After containment, de-containment… and re-containment? As France reports more and more infections throughout the country and masks are now mandatory in closed places, the prospect of a second wave leads the French government to work on re-containment.
As May 11 was upon us, former Senior civil servant entrusted with de-containment Jean Castex already drafted an emergency domestic re-containment scheme. Now Prime Minister, and a week after appointing his new office, they were working on targeted re-containment. One of the major issues is to avoid implementing a national lockdown, especially because of the economic consequences it could lead to.
Interview on Monday July 20 by France info, health minister Olivier Véran said the government came up with 4 re-containment scenarios, from the least serious to general re-containment in the worst of cases. “We have a graduated plan: protecting fragile people in nursing homes, isolated and fragile people, elderly people and son on”, he says. So, to avoid the worst-case scenario, preventive measures are said to be implemented including possibility to get tested without a prescription or enjoy saliva tests. But what are the four scenarios and matching measures considered by the government?
The first case, the least serious, is the one some part of the country is currently in: the epidemic is under control, the population is being tested, clusters are tracked down and so are contact cases, suspicious and confirmed cases are isolated and barrier gestures shall be maintained.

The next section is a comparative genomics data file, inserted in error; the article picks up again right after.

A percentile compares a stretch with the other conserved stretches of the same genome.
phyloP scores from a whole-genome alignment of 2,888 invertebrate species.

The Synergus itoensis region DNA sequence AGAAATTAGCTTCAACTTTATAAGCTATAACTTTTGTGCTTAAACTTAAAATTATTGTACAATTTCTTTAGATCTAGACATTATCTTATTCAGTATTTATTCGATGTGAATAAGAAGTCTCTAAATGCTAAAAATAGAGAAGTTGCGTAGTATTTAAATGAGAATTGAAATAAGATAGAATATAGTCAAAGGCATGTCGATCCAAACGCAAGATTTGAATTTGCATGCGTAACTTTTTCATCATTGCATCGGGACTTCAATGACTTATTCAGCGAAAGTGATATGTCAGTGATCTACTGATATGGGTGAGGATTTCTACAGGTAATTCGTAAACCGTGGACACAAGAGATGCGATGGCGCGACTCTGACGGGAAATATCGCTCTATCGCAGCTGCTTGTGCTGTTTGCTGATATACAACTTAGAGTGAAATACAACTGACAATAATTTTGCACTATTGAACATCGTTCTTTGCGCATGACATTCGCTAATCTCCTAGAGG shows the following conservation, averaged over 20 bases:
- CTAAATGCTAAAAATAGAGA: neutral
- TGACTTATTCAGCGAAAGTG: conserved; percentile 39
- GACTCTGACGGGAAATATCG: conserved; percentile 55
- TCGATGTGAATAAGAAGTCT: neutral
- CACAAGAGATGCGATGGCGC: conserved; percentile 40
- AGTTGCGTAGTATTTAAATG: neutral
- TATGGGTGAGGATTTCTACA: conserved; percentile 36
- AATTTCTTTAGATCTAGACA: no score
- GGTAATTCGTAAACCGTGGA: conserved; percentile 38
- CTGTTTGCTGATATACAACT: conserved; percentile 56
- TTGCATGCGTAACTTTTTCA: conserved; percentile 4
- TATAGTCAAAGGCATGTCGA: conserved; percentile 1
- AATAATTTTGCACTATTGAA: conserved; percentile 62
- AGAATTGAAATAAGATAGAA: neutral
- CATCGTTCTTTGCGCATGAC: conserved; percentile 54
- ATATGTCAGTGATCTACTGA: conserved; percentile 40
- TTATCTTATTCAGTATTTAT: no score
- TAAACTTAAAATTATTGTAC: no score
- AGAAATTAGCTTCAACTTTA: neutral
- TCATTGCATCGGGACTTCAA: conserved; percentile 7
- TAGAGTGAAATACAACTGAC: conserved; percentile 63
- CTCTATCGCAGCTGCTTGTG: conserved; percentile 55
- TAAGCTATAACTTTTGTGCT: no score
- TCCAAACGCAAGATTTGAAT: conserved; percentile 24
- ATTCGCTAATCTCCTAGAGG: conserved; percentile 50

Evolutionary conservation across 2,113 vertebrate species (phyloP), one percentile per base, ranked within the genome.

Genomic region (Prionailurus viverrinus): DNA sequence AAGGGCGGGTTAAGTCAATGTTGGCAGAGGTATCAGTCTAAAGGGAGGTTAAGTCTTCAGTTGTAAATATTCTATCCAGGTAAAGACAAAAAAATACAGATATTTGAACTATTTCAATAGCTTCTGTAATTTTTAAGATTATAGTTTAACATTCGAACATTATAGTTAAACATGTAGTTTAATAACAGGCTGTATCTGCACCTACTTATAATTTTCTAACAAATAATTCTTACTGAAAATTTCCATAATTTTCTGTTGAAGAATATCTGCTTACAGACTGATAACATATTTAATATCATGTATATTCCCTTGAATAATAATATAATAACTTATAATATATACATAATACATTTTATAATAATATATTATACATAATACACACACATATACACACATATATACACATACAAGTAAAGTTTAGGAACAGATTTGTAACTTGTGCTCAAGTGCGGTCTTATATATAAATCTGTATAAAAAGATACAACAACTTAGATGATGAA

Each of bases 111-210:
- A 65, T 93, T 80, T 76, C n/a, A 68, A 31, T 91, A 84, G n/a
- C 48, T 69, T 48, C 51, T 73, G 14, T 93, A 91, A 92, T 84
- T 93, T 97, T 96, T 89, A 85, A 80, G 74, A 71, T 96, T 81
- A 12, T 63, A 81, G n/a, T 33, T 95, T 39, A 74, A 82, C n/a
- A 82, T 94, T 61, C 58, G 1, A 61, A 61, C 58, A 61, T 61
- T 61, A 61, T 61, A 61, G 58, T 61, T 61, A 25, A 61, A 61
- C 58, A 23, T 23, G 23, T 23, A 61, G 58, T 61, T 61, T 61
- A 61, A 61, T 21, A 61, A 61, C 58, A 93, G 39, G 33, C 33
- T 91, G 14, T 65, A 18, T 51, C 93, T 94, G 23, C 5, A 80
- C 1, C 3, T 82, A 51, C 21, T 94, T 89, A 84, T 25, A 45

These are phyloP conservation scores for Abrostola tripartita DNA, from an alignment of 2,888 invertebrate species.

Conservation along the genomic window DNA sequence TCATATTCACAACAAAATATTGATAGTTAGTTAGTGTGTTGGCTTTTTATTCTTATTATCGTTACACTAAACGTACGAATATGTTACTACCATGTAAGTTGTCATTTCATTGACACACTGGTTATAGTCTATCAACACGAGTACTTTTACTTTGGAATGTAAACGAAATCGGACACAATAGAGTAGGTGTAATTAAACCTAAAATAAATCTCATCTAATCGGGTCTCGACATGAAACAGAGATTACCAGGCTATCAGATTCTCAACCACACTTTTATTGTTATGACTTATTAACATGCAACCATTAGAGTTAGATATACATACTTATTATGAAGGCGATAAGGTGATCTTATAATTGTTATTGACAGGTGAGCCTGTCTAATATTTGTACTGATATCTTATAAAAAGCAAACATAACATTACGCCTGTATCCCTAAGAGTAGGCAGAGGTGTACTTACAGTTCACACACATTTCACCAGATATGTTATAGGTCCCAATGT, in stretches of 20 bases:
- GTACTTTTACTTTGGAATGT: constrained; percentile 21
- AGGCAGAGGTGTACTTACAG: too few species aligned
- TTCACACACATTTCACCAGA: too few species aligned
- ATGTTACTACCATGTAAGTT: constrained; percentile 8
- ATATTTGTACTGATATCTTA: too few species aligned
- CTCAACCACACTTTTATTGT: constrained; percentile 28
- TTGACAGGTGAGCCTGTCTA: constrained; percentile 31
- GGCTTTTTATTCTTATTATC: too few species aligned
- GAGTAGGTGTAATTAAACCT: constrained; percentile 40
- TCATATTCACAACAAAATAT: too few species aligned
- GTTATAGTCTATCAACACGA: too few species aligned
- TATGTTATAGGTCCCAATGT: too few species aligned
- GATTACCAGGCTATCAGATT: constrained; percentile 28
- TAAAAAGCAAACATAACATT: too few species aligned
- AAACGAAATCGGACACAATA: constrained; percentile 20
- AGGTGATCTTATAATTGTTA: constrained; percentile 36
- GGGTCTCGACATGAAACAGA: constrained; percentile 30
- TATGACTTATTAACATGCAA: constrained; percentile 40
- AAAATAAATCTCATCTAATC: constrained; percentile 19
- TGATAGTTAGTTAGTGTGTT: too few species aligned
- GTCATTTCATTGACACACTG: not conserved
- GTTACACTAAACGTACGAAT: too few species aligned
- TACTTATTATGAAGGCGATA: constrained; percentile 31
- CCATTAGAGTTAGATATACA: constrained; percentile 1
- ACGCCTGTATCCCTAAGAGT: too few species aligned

The second scenario matches the resurgence of the epidemic on a local basis. It could happen because of critical clusters. As a response, the State plans local measures such as places where facemasks are mandatory. Yet these measures could go up to targeted re-containment that can be now decided by the local prefect.
The third scenario is the epidemic resurging more severely: indicators would show more alarming signs and it would be impossible to break contamination rules. This scenario would lead to stricter measures according to protocols fitted to the most fragile ones, to large cities and hospitals.
Last but not least, the fourth scenario is the most severe one: a general lockdown of the population, like France experienced between March and May would be implemented. The government intends to avoid the last two scenarios because of the huge impact it would have on an economic and social point of view.